A Tropical Storm Warning is up for South Florida, the Florida Keys, the Cayman Islands, and portions of the Bahamas and Cuba as a strengthening Tropical Storm Eta heads east-northeast across the western Caribbean.
At 10 a.m. EST Saturday, November 7, Eta was a tropical storm with 50 mph winds and a central pressure of 996 mb, speeding east-northeast at 17 mph. Satellite images and Cayman Islands radar showed that Eta had become much more organized, with a solid area of heavy thunderstorms and increased low-level spiral bands that were growing more organized. Data from an Air Force Reserve hurricane hunter aircraft late Saturday morning showed surface winds in the storm ramping up. Eta brought sustained winds of 40 mph and heavy rain to Grand Cayman Island on Saturday morning.
Forecast for Eta
A trough of low pressure to its west will continue steering Eta to the northeast through Sunday, resulting in a landfall on the central coast of Cuba on Saturday night or Sunday morning. On Sunday, the southern end of the upper-level trough will be detaching from the jet stream over the eastern Gulf, and Eta and the trough will be merging or rotating around each other on Sunday and Monday, leading Eta to move northwest or west-northwest. Interaction with the trough could give Eta a brief shot of upper-level support and lead to some intensification over the warm waters of the Florida Straits. The interaction may also foster the intrusion of dry air into the west side of Eta, making it take on subtropical characteristics, and limiting its potential to intensify into a hurricane.
Steering currents will be weak once Eta merges with the upper level trough, and it’s not yet clear whether Eta’s long-range path might end up closer to the west coast of Florida, as suggested by the GFS model, or further offshore, as in the European model. Eventually – maybe not until late next week – the approach of a new upper-level trough will likely push Eta back toward the Florida Gulf Coast.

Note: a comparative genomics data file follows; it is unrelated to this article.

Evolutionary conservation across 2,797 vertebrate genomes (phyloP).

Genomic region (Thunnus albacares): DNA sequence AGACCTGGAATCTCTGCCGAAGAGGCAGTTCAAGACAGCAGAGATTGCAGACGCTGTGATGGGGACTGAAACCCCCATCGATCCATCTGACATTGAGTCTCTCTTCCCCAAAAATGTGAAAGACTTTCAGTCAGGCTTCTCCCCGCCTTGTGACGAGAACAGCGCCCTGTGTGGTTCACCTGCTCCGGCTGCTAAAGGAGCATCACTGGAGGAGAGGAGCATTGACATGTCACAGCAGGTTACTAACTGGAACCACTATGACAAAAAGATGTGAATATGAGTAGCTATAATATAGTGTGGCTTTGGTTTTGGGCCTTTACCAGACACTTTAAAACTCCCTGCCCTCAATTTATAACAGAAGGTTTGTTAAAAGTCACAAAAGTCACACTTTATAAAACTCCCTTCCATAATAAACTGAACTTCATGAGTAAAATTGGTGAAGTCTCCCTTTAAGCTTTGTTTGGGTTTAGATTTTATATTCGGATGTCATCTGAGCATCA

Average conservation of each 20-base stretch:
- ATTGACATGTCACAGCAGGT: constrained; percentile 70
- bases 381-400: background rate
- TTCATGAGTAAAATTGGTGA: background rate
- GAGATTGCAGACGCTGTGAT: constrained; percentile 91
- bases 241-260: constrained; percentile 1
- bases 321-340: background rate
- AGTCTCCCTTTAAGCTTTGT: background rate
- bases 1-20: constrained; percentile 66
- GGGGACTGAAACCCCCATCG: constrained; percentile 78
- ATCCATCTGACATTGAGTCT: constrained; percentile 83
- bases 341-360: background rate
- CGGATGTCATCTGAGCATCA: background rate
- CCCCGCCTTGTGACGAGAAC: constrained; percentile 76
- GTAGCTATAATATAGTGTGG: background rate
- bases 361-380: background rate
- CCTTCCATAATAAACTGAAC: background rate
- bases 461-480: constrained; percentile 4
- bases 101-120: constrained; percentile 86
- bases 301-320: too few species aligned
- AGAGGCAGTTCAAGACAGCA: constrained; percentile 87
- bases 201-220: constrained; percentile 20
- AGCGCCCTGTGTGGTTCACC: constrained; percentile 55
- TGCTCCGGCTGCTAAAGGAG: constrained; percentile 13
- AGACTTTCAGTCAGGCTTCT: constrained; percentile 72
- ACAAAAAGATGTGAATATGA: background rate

The main threat from Eta: Torrential rains and floods
Regardless of whether or not Eta makes landfall in Florida, the storm will bring heavy rains and strong winds well to the east of its center, resulting in several days of squally weather and locally torrential rain for South Florida. Rainfall of 5-10″, with some totals up to 15″, could fall in the coastal cities of South Florida from Fort Myers and Naples to Miami and Fort Lauderdale, where soils are largely saturated from late-October rains. A flood watch is in effect from Friday night into Tuesday over metro areas of Miami-Dade, Broward, and Palm Beach counties. Tornadoes will also be possible in Eta’s rainbands.
A catastrophe in Central America
Dozens of people died in Central America, and dozens more remained missing on Saturday from destructive floods and mudslides from Eta, which made landfall in northeastern Nicaragua on November 3 as a category 4 hurricane with 140 mph winds. The death toll remained uncertain, as rescuers were challenged to reach some of the hardest-hit locations.
Some of the worst damage from Eta occurred on Wednesday and Thursday as the storm weakened to depression status and its rains shifted northwest into Guatemala, where thousands were reported marooned on Saturday.
More than 150 people were dead or missing across Guatemala in the wake of Eta, AFP, the French wire service, reported on Friday. Guatemalan President Alejandro Giammattei said that a preliminary survey found 100 people killed and 150 homes buried in a mudslide that inundated the village of Queja in the San Cristobal Verapraz area. More than 1,000 homes were damaged across Guatemala, according to a report from the news agency EFE. Eta’s floods and landslides have also led to at least 13 deaths in Honduras and two in Nicaragua, with eight people missing in Panama, according to AP and the Weather Channel.
With the death toll relatively low so far in Honduras, when compared to similar slow-moving hurricanes like Mitch of 1998 and Fifi of 1974 which killed over 8,000 people each, Eta left behind catastrophic devastation in Honduras, a nation with few resources. Seven-day rainfall estimates from NOAA indicated that Eta dumped over 20 inches of rain along the northwest coast of Honduras, causing destructive flooding that destroyed many roads and bridges, isolating thousands of people. Over 400,000 people were made homeless in Honduras, and Eta could cost 20% of the nation’s GDP, according to one Honduras economist.
Bob Henson contributed to this post.
Posted on November 7, 2020(12:58pm EST)